For many decades, the Aurora Australis was the main lifeline to Australia's Antarctic and sub-Antarctic research stations, and the central platform of Australia's Antarctic and Southern Ocean scientific research. It concluded its Australian Antarctic service in 2020. At the end of the 2019-20 season, the Australian Antarctic Division chartered the MPV Everest while Australia's new icebreaker, the RSV Nuyina, was under construction.
The Aurora Australis was named for the southern lights that can be seen in Antarctica and Tasmania. An aurora is caused when solar winds in the upper atmosphere and the Earth's magnetic field interact together, resulting in rainbow colours in the night sky. The new icebreaker RSV Nuyina continues this tradition. The word nuyina means southern lights in palawa kani, the language of Tasmanian Aborigines.
- Research Survey Vessel (RSV)
- Lloyds Register Ice Class 1A Super icebreaker
- overall length: 94.91 metres
- overall breadth: 20.35 metres
- capacity: 6574 tons (gross)
- capacity: 3911 tons (dead weight)
- 4-ton SWL gantry crane stern
- engine: 2 medium speed diesels coupled through a reduction gearbox and hydraulic clutches driving a single controllable-pitch propeller (CPP)
- maximum speed: 16 knots
- cargo hold capacity: 1790 cubic metres, with deck capacity for 18 TEUS 700 ton cargo with maximum bunkers
- cargo capacity: 600 cubic metres of general cargo plus 40 containers
- 2 forklifts; 5- and 2-ton SWL
- 3 helicopters housed in hangar; helideck at stern
- 2 Gilson winches, 2 trawl winches, 2 Hiab cranes (SWL 5-ton) for marine science. Stern ramp and towed sonar winch.
- 140 persons including: 24 crew, 116 passengers in 1, 2, 3 and 4 berth cabins.
The Aurora Australis was well equipped for marine science research with a commercial-sized trawl deck and a hydroacoustic system to help researchers study Southern Ocean organisms such as krill. It also had a general purpose wet lab for processing samples, five multi-purpose laboratories, hydrographic laboratory, fish freezer, meteorological laboratory, and a scientific work room.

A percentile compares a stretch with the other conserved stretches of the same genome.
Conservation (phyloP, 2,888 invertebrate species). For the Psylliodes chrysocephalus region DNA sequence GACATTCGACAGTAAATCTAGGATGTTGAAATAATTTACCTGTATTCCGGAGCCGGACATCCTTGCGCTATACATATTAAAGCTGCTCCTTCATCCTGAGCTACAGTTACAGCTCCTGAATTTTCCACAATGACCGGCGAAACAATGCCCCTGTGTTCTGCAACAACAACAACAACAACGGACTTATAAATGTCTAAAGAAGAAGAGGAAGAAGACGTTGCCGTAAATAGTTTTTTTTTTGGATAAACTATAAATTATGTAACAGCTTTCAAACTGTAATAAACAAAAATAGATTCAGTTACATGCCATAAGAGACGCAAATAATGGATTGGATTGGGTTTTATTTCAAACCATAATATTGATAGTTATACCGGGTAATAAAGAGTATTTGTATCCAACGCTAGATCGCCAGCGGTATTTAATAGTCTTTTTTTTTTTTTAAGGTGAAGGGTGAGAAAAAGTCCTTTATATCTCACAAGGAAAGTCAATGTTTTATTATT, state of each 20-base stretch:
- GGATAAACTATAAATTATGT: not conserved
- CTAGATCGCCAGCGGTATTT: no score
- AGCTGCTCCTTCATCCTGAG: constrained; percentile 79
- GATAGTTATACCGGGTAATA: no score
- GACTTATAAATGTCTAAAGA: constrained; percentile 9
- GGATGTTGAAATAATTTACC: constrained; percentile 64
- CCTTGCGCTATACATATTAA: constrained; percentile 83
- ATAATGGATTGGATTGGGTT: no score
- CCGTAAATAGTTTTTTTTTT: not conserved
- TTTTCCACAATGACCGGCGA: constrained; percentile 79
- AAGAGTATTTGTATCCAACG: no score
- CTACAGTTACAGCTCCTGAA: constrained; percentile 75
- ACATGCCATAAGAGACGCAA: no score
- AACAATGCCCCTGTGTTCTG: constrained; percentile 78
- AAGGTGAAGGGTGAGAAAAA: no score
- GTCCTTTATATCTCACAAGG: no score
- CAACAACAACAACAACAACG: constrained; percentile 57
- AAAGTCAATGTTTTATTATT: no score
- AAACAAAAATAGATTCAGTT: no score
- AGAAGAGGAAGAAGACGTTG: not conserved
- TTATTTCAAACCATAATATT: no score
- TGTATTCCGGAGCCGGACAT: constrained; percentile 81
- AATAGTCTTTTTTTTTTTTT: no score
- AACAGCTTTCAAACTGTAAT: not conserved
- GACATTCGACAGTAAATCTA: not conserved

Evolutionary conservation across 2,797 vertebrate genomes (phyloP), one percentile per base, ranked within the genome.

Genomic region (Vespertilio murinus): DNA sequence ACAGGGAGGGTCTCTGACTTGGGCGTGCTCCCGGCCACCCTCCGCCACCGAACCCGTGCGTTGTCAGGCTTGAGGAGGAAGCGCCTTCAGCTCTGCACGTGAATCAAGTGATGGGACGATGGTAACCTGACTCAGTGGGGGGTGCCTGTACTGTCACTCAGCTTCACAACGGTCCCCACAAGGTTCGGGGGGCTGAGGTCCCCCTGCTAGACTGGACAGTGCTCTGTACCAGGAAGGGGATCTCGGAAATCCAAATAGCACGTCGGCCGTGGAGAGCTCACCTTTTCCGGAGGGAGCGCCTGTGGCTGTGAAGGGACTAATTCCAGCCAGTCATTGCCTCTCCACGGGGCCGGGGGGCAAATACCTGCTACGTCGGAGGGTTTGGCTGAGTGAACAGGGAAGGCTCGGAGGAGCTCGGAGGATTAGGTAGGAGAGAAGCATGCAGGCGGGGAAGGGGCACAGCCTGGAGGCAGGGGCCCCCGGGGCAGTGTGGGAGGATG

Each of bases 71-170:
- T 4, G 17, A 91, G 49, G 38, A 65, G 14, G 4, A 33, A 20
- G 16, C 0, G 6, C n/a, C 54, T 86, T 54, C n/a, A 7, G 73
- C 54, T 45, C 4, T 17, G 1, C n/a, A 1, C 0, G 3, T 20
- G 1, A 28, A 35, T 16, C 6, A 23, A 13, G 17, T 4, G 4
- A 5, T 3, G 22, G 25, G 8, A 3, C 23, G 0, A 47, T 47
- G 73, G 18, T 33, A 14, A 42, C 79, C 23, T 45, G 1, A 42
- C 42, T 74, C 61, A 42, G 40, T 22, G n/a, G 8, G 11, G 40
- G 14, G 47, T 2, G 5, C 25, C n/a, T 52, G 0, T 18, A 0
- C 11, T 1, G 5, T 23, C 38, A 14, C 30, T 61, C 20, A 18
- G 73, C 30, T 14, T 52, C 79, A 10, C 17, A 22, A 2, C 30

On a 6 week voyage, the ship’s kitchen could go through 4,500 eggs, 1,000 kg of potatoes and 280 L of ice cream. The ship was able to produce up to 45,000 L of fresh water per day for use on board for both drinking and other uses. Expeditioners were accommodated in small cabins that sleep three or four people on bunk beds. The beds fold away into couches to save space, and each cabin had its own bathroom and toilet. The ship also had a gym, library and recreation areas. Everybody ate together in a large communal mess.
Key Antarctic voyages
Ship travel in polar regions often involves challenging conditions. A sailor’s worst nightmare became reality at 2.25 am on 22 July 1998 when fire broke out in the engine room of the Aurora Australis while deep within the ice. A quick response from passengers and crew minimised the danger, and the ship made it safely back to port and on to Newcastle for repairs.
Following repairs, the Aurora Australis sailed again only to encounter more unforeseen problems with propeller damage and a lengthy besetment in the ice.
Towards the end of the season, a second fire in the engine room occurred. However, the ship returned safely to Fremantle.
After a record 31 years of Antarctic service with the Australian Antarctic program, the Aurora Australis will always have a special place in the heart of expeditioners. With its bright orange colour, the ship was affectionately called the 'Orange Roughy'. It has carried more than 14,000 expeditioners on over 150 scientific research and resupply voyages.